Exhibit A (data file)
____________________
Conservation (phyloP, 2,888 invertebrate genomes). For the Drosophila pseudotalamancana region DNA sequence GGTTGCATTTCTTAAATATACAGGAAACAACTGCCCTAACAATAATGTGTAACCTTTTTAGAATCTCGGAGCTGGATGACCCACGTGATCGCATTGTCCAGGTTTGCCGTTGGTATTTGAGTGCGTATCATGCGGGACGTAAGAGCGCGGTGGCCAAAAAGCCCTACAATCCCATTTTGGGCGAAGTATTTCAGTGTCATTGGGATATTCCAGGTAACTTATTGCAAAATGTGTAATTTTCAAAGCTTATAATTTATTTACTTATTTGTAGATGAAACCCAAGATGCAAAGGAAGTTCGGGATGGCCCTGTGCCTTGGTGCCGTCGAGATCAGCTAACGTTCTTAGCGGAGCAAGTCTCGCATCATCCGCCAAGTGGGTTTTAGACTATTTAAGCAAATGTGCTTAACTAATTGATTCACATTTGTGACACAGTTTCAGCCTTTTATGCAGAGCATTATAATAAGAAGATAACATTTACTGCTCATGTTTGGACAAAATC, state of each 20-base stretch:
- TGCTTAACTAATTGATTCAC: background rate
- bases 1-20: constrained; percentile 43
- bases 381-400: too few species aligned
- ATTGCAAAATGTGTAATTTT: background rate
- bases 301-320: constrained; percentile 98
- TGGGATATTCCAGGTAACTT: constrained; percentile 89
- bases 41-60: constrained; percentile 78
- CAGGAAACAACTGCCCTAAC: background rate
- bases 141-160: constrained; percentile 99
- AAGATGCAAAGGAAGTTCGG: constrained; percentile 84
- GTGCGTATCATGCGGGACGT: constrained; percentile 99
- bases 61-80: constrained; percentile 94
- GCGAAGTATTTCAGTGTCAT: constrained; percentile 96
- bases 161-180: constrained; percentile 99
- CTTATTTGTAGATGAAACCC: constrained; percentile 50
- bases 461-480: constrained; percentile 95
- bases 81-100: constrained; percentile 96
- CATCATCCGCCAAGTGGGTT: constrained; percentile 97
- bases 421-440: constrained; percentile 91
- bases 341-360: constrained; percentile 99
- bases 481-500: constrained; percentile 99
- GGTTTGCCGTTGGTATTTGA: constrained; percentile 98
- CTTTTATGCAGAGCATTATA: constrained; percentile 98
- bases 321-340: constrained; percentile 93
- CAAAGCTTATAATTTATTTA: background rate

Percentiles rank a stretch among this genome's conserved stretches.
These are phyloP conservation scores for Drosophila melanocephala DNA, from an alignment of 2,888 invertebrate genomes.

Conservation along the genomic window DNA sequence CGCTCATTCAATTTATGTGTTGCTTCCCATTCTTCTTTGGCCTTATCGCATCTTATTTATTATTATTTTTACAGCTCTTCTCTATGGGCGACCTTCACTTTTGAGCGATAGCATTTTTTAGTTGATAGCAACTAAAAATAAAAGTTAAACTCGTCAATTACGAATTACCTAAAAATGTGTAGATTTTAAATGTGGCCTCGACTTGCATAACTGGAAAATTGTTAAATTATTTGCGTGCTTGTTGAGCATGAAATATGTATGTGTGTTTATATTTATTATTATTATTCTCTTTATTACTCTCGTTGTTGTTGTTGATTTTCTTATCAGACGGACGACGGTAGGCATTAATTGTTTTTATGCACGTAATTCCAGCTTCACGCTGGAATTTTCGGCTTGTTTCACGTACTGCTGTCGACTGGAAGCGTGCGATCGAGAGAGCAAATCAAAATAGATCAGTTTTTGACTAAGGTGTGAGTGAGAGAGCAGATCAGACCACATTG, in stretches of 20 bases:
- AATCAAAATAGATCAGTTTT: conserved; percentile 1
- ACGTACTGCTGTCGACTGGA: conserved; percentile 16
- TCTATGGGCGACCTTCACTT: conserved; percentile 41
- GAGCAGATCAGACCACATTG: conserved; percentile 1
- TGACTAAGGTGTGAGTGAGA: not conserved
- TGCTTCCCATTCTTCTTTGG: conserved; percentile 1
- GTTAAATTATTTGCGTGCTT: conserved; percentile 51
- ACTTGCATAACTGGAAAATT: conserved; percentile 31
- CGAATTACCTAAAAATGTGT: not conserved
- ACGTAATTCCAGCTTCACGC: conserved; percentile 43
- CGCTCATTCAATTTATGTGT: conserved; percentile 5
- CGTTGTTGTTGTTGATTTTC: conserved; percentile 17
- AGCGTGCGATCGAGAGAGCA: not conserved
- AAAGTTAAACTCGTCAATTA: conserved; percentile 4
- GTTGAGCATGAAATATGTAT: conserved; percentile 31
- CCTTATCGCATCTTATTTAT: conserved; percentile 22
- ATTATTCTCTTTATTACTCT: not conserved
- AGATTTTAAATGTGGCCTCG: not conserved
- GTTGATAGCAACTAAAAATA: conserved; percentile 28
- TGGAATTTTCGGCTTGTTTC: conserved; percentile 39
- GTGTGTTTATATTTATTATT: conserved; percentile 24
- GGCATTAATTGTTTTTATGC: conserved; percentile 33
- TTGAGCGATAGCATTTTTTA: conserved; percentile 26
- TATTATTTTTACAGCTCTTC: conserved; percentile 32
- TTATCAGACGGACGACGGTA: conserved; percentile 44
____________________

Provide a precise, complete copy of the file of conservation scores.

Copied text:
Conservation (phyloP, 2,888 invertebrate genomes). For the Drosophila pseudotalamancana region DNA sequence GGTTGCATTTCTTAAATATACAGGAAACAACTGCCCTAACAATAATGTGTAACCTTTTTAGAATCTCGGAGCTGGATGACCCACGTGATCGCATTGTCCAGGTTTGCCGTTGGTATTTGAGTGCGTATCATGCGGGACGTAAGAGCGCGGTGGCCAAAAAGCCCTACAATCCCATTTTGGGCGAAGTATTTCAGTGTCATTGGGATATTCCAGGTAACTTATTGCAAAATGTGTAATTTTCAAAGCTTATAATTTATTTACTTATTTGTAGATGAAACCCAAGATGCAAAGGAAGTTCGGGATGGCCCTGTGCCTTGGTGCCGTCGAGATCAGCTAACGTTCTTAGCGGAGCAAGTCTCGCATCATCCGCCAAGTGGGTTTTAGACTATTTAAGCAAATGTGCTTAACTAATTGATTCACATTTGTGACACAGTTTCAGCCTTTTATGCAGAGCATTATAATAAGAAGATAACATTTACTGCTCATGTTTGGACAAAATC, state of each 20-base stretch:
- TGCTTAACTAATTGATTCAC: background rate
- bases 1-20: constrained; percentile 43
- bases 381-400: too few species aligned
- ATTGCAAAATGTGTAATTTT: background rate
- bases 301-320: constrained; percentile 98
- TGGGATATTCCAGGTAACTT: constrained; percentile 89
- bases 41-60: constrained; percentile 78
- CAGGAAACAACTGCCCTAAC: background rate
- bases 141-160: constrained; percentile 99
- AAGATGCAAAGGAAGTTCGG: constrained; percentile 84
- GTGCGTATCATGCGGGACGT: constrained; percentile 99
- bases 61-80: constrained; percentile 94
- GCGAAGTATTTCAGTGTCAT: constrained; percentile 96
- bases 161-180: constrained; percentile 99
- CTTATTTGTAGATGAAACCC: constrained; percentile 50
- bases 461-480: constrained; percentile 95
- bases 81-100: constrained; percentile 96
- CATCATCCGCCAAGTGGGTT: constrained; percentile 97
- bases 421-440: constrained; percentile 91
- bases 341-360: constrained; percentile 99
- bases 481-500: constrained; percentile 99
- GGTTTGCCGTTGGTATTTGA: constrained; percentile 98
- CTTTTATGCAGAGCATTATA: constrained; percentile 98
- bases 321-340: constrained; percentile 93
- CAAAGCTTATAATTTATTTA: background rate

Percentiles rank a stretch among this genome's conserved stretches.
These are phyloP conservation scores for Drosophila melanocephala DNA, from an alignment of 2,888 invertebrate genomes.

Conservation along the genomic window DNA sequence CGCTCATTCAATTTATGTGTTGCTTCCCATTCTTCTTTGGCCTTATCGCATCTTATTTATTATTATTTTTACAGCTCTTCTCTATGGGCGACCTTCACTTTTGAGCGATAGCATTTTTTAGTTGATAGCAACTAAAAATAAAAGTTAAACTCGTCAATTACGAATTACCTAAAAATGTGTAGATTTTAAATGTGGCCTCGACTTGCATAACTGGAAAATTGTTAAATTATTTGCGTGCTTGTTGAGCATGAAATATGTATGTGTGTTTATATTTATTATTATTATTCTCTTTATTACTCTCGTTGTTGTTGTTGATTTTCTTATCAGACGGACGACGGTAGGCATTAATTGTTTTTATGCACGTAATTCCAGCTTCACGCTGGAATTTTCGGCTTGTTTCACGTACTGCTGTCGACTGGAAGCGTGCGATCGAGAGAGCAAATCAAAATAGATCAGTTTTTGACTAAGGTGTGAGTGAGAGAGCAGATCAGACCACATTG, in stretches of 20 bases:
- AATCAAAATAGATCAGTTTT: conserved; percentile 1
- ACGTACTGCTGTCGACTGGA: conserved; percentile 16
- TCTATGGGCGACCTTCACTT: conserved; percentile 41
- GAGCAGATCAGACCACATTG: conserved; percentile 1
- TGACTAAGGTGTGAGTGAGA: not conserved
- TGCTTCCCATTCTTCTTTGG: conserved; percentile 1
- GTTAAATTATTTGCGTGCTT: conserved; percentile 51
- ACTTGCATAACTGGAAAATT: conserved; percentile 31
- CGAATTACCTAAAAATGTGT: not conserved
- ACGTAATTCCAGCTTCACGC: conserved; percentile 43
- CGCTCATTCAATTTATGTGT: conserved; percentile 5
- CGTTGTTGTTGTTGATTTTC: conserved; percentile 17
- AGCGTGCGATCGAGAGAGCA: not conserved
- AAAGTTAAACTCGTCAATTA: conserved; percentile 4
- GTTGAGCATGAAATATGTAT: conserved; percentile 31
- CCTTATCGCATCTTATTTAT: conserved; percentile 22
- ATTATTCTCTTTATTACTCT: not conserved
- AGATTTTAAATGTGGCCTCG: not conserved
- GTTGATAGCAACTAAAAATA: conserved; percentile 28
- TGGAATTTTCGGCTTGTTTC: conserved; percentile 39
- GTGTGTTTATATTTATTATT: conserved; percentile 24
- GGCATTAATTGTTTTTATGC: conserved; percentile 33
- TTGAGCGATAGCATTTTTTA: conserved; percentile 26
- TATTATTTTTACAGCTCTTC: conserved; percentile 32
- TTATCAGACGGACGACGGTA: conserved; percentile 44